The local landlords with a true center of power in the fuel economy. For a monarch trading say the eleventh century they’re going to find their authority only one as far as the landlord would allow. In this aspect much of the economy during the time before the fifteenth and sixteenth century was barter in nature by the sixteenth century things had clearly began to change as tree became more of a central part of the European economies. The question therefore becomes why what it changed I supported a move from the feudal system to a capitalist system. The beginning of the change to more capitalist system which first appeared in the fourteenth and fifteenth century during the 0 years war. With the war economy for such a long time the population of feudal France in England found themselves stretched thin. Between the existing feudal dues and now the necessity of additional taxes help fund the war the population of these countries lost the available income to engage in any trade both internationally or even on that local scale. This means that suddenly landlords and artisans were left with product that they couldn’t move this would lead to a long period of economic stagnation. With this type of stagnation landlord suddenly found the growth more difficult as more more tenants struggled under increasing pressures of higher taxation the war economy. The entire situation is further exacerbated by the issue of the population that occurred as a result of repeated outbreaks of the plague. It is this particular plague that has earned the nickname the black death and is most often when people think about when they think of plague outbreaks. The plague was spread by fleets which typically run on the back of rats. Well commerce was nowhere near where it is today there was still enough of it that the rats carrying the infected fleas were able to spread. From what we know today we believe that the operator will begin in the east and spread to the west in Europe specifically operates with star down near the coast of the Mediterranean and then spread north with time the outbreak of the 13 hundreds which touched nearly all parts of Europe.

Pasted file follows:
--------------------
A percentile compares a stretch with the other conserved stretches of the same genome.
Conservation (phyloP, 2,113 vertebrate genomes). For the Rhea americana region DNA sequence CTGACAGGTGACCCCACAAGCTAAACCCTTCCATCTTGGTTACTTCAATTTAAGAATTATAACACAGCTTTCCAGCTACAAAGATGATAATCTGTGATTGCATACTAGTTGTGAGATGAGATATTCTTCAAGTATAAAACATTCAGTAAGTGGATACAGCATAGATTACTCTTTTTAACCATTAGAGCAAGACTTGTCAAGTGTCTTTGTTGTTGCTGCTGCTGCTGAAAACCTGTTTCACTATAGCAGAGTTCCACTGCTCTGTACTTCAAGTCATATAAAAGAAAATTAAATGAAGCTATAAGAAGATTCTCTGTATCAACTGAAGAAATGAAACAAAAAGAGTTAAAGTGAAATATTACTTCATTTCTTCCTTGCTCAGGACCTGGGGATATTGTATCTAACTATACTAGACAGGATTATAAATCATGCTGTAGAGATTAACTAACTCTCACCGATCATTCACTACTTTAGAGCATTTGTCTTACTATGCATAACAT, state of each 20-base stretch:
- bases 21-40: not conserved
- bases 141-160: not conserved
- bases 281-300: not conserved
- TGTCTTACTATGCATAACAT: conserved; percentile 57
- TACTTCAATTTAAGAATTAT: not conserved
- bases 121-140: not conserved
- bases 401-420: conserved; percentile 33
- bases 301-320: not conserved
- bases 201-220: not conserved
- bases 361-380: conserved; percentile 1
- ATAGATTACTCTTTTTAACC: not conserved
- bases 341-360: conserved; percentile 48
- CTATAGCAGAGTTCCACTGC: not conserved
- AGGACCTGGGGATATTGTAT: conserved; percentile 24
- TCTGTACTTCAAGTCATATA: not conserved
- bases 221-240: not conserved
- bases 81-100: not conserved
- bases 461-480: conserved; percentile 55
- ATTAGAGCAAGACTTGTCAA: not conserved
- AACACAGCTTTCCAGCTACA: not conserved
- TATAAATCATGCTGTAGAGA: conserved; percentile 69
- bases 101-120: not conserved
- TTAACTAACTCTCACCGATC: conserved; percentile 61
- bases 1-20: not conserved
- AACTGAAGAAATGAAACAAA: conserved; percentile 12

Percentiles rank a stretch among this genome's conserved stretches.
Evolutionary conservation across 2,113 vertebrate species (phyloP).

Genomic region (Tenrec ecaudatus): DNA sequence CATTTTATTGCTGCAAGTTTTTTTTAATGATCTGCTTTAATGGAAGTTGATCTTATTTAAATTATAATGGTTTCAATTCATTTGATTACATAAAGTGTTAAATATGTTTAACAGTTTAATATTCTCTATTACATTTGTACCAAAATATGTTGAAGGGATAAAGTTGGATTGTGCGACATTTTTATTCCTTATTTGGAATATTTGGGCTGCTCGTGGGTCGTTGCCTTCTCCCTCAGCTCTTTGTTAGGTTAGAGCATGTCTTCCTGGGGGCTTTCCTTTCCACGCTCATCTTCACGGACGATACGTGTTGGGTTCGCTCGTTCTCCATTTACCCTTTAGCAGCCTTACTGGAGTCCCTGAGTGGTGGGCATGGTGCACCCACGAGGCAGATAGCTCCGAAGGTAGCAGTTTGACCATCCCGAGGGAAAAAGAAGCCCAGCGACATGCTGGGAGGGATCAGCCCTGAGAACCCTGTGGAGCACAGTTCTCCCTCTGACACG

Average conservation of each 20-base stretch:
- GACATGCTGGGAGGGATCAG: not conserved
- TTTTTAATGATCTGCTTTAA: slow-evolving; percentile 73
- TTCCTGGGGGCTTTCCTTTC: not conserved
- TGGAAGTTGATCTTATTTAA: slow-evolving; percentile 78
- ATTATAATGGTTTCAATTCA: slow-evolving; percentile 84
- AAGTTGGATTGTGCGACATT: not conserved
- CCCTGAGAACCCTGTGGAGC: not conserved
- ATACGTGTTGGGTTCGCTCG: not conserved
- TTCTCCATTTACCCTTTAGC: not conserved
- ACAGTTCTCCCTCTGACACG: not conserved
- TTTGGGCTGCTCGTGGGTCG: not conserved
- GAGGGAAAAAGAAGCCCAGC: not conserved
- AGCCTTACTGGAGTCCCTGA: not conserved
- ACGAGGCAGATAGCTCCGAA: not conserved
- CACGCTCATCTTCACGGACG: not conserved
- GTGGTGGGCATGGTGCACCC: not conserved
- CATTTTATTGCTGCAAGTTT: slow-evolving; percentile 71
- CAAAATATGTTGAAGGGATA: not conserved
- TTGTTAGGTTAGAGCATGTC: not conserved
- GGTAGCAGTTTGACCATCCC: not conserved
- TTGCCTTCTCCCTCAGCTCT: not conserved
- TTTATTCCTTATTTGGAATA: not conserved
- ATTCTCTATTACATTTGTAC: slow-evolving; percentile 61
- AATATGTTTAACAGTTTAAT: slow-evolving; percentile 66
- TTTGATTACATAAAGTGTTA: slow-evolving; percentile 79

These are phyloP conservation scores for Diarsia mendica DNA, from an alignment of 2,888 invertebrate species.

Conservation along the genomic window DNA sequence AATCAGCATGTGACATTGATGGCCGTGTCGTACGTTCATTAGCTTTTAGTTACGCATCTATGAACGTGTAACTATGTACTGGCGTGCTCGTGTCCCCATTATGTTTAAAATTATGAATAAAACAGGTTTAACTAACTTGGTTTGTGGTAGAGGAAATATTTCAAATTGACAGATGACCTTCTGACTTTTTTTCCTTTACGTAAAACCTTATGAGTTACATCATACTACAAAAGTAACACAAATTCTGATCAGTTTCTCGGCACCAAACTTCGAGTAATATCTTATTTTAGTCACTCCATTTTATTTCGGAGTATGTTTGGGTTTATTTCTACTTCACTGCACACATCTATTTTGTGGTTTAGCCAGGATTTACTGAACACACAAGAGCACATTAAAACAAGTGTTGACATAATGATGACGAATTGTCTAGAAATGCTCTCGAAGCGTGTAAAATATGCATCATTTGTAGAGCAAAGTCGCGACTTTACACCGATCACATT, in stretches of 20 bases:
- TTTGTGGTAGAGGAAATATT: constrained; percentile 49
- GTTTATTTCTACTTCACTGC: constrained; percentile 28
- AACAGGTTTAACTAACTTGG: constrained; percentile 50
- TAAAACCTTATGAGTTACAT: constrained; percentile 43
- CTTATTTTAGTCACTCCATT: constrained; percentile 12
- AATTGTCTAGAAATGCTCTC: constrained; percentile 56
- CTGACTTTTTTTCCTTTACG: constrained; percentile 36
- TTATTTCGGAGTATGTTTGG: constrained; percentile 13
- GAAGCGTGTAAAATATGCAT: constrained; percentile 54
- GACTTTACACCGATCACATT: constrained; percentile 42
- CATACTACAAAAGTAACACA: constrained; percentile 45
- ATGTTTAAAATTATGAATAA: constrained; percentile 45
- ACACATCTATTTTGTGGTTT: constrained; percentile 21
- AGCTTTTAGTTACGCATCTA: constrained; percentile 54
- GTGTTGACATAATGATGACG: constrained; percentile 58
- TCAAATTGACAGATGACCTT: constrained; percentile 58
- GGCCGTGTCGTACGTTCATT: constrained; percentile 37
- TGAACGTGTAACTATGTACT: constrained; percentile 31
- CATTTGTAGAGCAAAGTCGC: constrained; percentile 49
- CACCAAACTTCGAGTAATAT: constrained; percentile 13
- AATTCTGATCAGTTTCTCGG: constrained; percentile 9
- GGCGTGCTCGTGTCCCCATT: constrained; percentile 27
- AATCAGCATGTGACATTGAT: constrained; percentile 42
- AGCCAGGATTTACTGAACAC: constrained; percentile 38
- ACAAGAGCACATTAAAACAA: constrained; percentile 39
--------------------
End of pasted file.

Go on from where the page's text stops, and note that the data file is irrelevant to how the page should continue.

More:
In the 60 years of this particular outbreak at least one third of the European population died I’ve seen some estimates they showed that nearly half of the European population may have died as a result of this plague. The play touch all levels of European society royal families a clergy Bosa deaths from the outbreak and yet with the play did not discriminate it should come as no surprise that the proportion of the population that did the majority of the die was from that peasantry class. The population had a devastating effect on the feudal landlords fewer people meant the landlords with left with 2 options on the one hand the landlord could accept less from their tenets and accept the new reality. Or on the other hand hello could raise taxes on the remaining population try to get more out of those who survived. Well the reality of the situation is that the one where we’re going to be required to survive with less it did not stop them from placing additional pressures on to those peasants who survived the pressure of having a long time or kind of me as well as devastation from a result of the plague led to increasing discontent among the peasant population.